Post secondary math courses generally go at about twice the pace of high school courses so you are expected to absorb new material much more quickly.

Math is learned mostly by doing problems, not by memorizing. Therefore, most of your math study time should be spent on working through problems. Many students need to spend more than an hour of study time for every hour of math class. The good news is that, by regularly doing problems, you won’t have to study extensively for math exams. To be most effective, try following these tips:

● Attend class every day and take complete step-by-step notes.

● New material builds on what you have already learned. Take responsibility for studying and recognizing what you do and don’t know. Get help with concepts you don’t fully understand.

● Study math before your other subjects, especially if it is a weakness – you are most alert when you first start to study.

● Understand, don’t just memorize, formulas. Be clear about when and how to use each formula you learn (i.e. What type of problem is it used for? What type of wording should you watch for? What are the steps to solve the formula?).

● If you have a lot of formulas to memorize, use flashcards with the formula on one side and when to use it, how to use it and a step-bystep example on the other side. Review these through the semester.

● Use your homework assignments as practice tests. Go through your notes and then set the timer and work through your homework without referring back to your notes. When you are finished, go back and use your notes to complete the questions you didn’t get. Mark questions that you didn’t answer correctly and redo them later. You do not know the material well enough to succeed on an exam if you have to constantly refer to your notes while doing your homework.

● The best way to learn a topic is to teach someone else. If you can explain a concept to a classmate, you know you really understand it.

● Apply Pólya’s four-step process to problem solving:

1. Understand the problem. Read through the problem to get an overview. Reread it to identify exactly which quantity the problem is asking you to find a solution for. It sometimes helps to underline key parts. It is always a good idea to guesstimate an answer.

2. Devise a plan – Convert word problems into mathematics (i.e., find equations which describe relationships among the variables and describe the goal of the problem). Use one or more of the following:

– Think of every formula or definition that might be relevant to the problem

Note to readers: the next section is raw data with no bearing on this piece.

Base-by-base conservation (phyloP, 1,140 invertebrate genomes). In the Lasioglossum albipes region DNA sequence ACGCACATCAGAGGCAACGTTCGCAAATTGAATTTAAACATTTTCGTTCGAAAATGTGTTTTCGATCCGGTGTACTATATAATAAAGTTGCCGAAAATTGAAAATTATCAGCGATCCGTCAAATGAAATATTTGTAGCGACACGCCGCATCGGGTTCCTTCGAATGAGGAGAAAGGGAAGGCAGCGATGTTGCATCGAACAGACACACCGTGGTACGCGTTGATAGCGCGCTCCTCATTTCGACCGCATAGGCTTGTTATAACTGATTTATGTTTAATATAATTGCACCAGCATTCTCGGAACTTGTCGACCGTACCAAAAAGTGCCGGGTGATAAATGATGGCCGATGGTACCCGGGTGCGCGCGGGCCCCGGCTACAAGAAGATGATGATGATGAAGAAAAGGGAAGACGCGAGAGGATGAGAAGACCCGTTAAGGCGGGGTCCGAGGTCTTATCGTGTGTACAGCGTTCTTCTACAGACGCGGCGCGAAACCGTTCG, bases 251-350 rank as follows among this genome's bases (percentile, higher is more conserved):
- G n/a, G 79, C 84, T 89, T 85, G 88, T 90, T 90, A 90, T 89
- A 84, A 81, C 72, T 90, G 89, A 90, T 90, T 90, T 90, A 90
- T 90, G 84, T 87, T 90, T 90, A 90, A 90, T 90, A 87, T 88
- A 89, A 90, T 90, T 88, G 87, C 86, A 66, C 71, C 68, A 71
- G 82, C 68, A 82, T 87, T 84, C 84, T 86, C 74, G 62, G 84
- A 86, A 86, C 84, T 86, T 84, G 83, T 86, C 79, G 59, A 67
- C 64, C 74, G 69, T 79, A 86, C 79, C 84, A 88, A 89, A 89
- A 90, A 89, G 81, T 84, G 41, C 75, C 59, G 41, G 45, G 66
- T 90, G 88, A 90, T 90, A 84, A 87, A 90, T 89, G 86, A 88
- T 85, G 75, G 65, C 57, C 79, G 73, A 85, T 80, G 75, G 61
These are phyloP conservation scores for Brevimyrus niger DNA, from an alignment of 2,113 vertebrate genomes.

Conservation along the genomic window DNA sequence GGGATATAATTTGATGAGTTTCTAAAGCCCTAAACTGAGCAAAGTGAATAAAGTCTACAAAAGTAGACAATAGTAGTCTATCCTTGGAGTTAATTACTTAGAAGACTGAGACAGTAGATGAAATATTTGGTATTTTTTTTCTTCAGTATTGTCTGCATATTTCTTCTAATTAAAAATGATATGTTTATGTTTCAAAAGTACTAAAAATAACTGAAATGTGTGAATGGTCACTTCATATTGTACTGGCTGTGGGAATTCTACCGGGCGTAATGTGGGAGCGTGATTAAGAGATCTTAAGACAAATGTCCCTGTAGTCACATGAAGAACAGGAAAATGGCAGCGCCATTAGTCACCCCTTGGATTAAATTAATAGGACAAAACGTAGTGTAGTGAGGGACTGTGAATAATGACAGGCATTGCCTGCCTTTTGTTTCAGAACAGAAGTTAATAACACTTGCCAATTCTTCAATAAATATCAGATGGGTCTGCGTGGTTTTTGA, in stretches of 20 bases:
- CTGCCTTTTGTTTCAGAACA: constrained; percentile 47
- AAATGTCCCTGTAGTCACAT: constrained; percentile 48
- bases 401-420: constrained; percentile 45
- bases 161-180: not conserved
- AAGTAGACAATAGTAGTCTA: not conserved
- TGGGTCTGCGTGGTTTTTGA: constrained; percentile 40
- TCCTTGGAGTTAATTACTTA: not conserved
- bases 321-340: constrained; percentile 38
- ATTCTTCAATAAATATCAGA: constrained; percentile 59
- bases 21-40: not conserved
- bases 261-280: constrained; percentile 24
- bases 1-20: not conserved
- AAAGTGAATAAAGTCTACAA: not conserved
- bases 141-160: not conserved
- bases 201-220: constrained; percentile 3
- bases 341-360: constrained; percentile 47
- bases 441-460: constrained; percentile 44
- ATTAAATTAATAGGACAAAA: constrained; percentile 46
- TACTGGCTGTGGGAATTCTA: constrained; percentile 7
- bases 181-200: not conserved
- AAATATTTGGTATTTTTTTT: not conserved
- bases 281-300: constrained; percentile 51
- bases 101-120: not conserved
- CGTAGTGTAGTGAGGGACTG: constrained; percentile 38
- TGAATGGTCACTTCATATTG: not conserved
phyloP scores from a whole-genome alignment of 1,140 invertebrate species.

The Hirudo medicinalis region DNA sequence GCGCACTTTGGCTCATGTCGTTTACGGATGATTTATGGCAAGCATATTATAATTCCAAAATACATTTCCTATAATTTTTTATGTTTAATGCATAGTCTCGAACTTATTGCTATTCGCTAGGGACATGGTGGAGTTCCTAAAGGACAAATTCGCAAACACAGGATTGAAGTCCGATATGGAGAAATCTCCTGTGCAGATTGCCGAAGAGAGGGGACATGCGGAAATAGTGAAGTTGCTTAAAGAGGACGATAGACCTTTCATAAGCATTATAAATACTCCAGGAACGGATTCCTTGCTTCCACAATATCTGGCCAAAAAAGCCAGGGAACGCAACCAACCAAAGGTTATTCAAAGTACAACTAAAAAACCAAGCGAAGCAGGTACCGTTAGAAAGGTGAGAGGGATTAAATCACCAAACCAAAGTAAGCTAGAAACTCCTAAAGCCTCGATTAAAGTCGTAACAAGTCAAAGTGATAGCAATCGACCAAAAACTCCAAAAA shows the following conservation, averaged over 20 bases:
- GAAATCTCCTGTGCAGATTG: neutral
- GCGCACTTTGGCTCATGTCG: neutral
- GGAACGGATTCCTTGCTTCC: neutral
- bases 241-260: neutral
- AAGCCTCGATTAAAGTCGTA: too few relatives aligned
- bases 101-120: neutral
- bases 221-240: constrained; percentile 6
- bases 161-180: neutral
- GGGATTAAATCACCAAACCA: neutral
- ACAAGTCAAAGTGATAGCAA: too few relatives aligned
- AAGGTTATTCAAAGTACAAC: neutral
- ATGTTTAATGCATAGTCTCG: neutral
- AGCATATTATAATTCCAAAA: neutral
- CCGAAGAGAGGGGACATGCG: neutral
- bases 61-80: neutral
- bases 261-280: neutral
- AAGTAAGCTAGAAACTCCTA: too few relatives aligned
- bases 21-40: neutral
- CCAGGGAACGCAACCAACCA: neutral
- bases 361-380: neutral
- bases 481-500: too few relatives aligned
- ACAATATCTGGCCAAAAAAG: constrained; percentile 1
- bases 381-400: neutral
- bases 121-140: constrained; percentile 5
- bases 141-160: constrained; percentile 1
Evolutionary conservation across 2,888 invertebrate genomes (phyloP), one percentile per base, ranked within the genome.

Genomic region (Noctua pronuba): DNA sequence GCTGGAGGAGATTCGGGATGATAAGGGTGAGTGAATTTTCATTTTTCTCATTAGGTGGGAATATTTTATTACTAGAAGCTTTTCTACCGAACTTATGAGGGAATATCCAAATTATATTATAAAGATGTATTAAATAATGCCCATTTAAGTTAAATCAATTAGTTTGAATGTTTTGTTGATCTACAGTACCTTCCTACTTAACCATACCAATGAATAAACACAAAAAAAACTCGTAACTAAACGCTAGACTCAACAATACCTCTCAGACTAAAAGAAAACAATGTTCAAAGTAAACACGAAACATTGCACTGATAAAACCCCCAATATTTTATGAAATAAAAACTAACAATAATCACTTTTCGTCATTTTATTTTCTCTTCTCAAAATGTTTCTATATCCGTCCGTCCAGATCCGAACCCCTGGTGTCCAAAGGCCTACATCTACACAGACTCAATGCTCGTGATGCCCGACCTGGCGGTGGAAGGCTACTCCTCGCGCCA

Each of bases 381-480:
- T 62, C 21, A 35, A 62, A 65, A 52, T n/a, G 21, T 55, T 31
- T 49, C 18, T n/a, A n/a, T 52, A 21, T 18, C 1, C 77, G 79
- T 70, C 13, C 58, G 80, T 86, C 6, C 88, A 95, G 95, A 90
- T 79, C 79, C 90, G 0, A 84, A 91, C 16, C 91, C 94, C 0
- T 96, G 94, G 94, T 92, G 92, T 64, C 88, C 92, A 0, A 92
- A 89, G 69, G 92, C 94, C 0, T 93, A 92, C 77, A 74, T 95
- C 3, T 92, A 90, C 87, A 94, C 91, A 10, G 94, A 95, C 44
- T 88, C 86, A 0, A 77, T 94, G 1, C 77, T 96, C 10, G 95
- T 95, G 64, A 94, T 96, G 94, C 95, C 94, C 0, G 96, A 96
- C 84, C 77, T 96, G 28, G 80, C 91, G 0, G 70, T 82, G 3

– Work backwards; ask “What do I need to know in order to get the answer?”

– Look for a pattern

– Draw and label a picture, diagram, or table

– Solve a simpler related problem

– Guess and test

– Relate the problem to similar examples in your notes or text

– As you progress in your course, many problems will require several steps. Break these problems down into smaller pieces and solve each piece

3. Carry out the plan

– When you work on homework problems write out complete solutions as if you were writing a test answer

– Try to do your homework without looking at your notes. Referring to your notes only if you get stuck will make test taking easier.

– If your answer is wrong, rework the complete problem. Don’t just convince yourself that you know where you went wrong.

4. Look back. Always check that your solution:

– looks “reasonable,” according to your guesstimate

– is in the proper form

– is answering the question you were asked to answer

If you’re having trouble, get help asap:

– Set up an appointment with your instructor.

– Form a study group – brainstorm solutions to difficult questions together.

– Use the free professional tutor services (U-210A), drop-in learning strategy sessions (V-228), get help you’re your instructor or a competent classmate, or hire a tutor (nait.ca/tutorregistry).

Counsellors at Student Counselling are available to help you with any personal or academic concerns that may be interfering with your success at NAIT. All counselling is free and confidential.

Main Campus: Counsellors are available from 8-4:30 Monday to Friday, with extended hours, 7:15-5:15, on Thursdays. Call 780.378.6133 or come in person to Room W-111PB, HP Centre

Souch Campus: A counsellor is available on Thursdays. Book by calling 780.378.6133 or in person in Room Z-153

Patricia Campus: A counsellor is available Tuesdays. Book by calling 780.378.6133

– Margaret Marean, NAIT Student Counselling